Derek Newberry

Rising Ventures: BioCentinela Offers Hope for a Troubled Industry

Aquaculture was supposed to be the next Green Revolution, a marine version of the push to “modernize” and streamline agriculture in the developing world.? The results have drawn comparisons to the fallout, both positive and negative of corporate agriculture that deserve mentioning. ?Yes, shrimp farms create massive increases in output without overfishing the oceans because production is heavily controlled and concentrated in a smaller area. ?But this growth is driven essentially by a chemical soup the shrimp are harvested in that can cause productivity to drop overtime and lead to destruction of the local ecosystem.?

Whenever I talk about a problem like this, I am always happy to produce examples of companies like BioCentinela that have faced the sustainability challenge rather than dodging it as “not our problem” and learned to thrive in a world of environmental constraints.?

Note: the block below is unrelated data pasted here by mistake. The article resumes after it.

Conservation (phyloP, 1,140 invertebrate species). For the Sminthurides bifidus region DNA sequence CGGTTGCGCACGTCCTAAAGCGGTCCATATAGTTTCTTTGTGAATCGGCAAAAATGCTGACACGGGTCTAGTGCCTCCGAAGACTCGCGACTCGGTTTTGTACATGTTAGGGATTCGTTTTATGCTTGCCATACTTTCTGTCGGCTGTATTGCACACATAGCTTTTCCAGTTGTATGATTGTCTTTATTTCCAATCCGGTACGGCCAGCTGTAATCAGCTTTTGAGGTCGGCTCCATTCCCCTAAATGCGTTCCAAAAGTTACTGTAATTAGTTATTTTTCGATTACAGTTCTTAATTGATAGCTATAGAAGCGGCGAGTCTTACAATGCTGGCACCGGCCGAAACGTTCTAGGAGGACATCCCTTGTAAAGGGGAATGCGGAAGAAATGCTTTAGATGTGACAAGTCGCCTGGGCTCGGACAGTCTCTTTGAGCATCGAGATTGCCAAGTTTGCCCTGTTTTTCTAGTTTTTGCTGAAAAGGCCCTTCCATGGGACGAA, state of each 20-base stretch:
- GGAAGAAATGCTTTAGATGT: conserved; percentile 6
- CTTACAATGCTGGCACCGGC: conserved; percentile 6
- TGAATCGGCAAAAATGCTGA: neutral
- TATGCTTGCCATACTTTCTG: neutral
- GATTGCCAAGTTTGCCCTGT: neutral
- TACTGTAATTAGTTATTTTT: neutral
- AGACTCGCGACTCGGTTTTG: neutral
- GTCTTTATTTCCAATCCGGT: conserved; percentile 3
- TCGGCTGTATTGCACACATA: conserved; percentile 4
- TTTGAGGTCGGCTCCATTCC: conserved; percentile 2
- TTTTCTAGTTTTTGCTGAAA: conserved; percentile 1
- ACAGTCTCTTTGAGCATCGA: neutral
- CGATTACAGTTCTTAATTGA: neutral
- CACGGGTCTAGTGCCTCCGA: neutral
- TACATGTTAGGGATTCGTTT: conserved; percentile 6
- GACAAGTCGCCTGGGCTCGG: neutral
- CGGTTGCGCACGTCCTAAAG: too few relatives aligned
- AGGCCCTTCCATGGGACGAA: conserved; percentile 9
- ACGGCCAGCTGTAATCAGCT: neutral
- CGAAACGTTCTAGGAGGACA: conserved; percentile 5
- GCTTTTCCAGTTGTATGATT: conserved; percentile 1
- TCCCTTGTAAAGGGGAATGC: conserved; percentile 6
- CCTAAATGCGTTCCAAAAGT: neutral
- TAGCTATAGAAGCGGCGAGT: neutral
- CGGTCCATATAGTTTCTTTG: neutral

BioCentinela is a producer of organic shrimp, and has just recently officially received certification to sell the first organic tilapia in Central and South America.? Talking to the company’s founder, Javier, it became immediately clear that BioCentinela is about much more than seafood. ?Much like it’s counterpart in Brazil it is a hopeful symbol of a new paradigm of business, one that has an unquestionable drive to establish prominence in the marketplace while being an uncompromising trend-setter in seeking out new ways to establish a positive relationship with the local community and environment.? Read the full profile of BioCentinela to get a sense of their impact, and check back next week for a new Rising Ventures feature.